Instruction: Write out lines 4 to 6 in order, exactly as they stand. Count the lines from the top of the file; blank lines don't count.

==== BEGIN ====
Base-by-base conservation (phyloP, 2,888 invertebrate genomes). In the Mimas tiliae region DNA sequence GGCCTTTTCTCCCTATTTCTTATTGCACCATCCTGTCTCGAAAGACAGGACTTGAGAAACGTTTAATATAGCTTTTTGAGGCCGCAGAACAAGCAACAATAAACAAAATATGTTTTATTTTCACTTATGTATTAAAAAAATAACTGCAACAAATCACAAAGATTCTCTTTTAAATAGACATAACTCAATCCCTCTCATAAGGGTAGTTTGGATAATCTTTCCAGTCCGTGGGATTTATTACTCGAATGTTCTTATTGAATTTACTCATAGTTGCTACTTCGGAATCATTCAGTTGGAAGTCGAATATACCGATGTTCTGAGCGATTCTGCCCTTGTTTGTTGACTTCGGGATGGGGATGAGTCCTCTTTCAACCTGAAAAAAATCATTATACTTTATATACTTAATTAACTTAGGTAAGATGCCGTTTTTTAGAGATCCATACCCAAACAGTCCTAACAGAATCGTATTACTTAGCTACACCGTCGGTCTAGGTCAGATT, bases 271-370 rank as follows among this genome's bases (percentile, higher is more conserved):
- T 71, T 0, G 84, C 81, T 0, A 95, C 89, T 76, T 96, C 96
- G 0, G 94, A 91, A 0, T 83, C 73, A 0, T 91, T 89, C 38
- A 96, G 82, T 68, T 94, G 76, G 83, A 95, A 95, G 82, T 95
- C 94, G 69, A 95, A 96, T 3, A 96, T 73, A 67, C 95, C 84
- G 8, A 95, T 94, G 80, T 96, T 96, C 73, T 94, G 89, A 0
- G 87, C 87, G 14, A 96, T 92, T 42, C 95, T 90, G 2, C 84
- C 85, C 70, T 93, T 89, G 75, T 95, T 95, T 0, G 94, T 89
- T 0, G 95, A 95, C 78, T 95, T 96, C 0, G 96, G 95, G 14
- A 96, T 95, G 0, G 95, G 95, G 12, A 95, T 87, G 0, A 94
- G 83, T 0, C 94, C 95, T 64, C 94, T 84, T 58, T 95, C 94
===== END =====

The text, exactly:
- A 96, G 82, T 68, T 94, G 76, G 83, A 95, A 95, G 82, T 95
- C 94, G 69, A 95, A 96, T 3, A 96, T 73, A 67, C 95, C 84
- G 8, A 95, T 94, G 80, T 96, T 96, C 73, T 94, G 89, A 0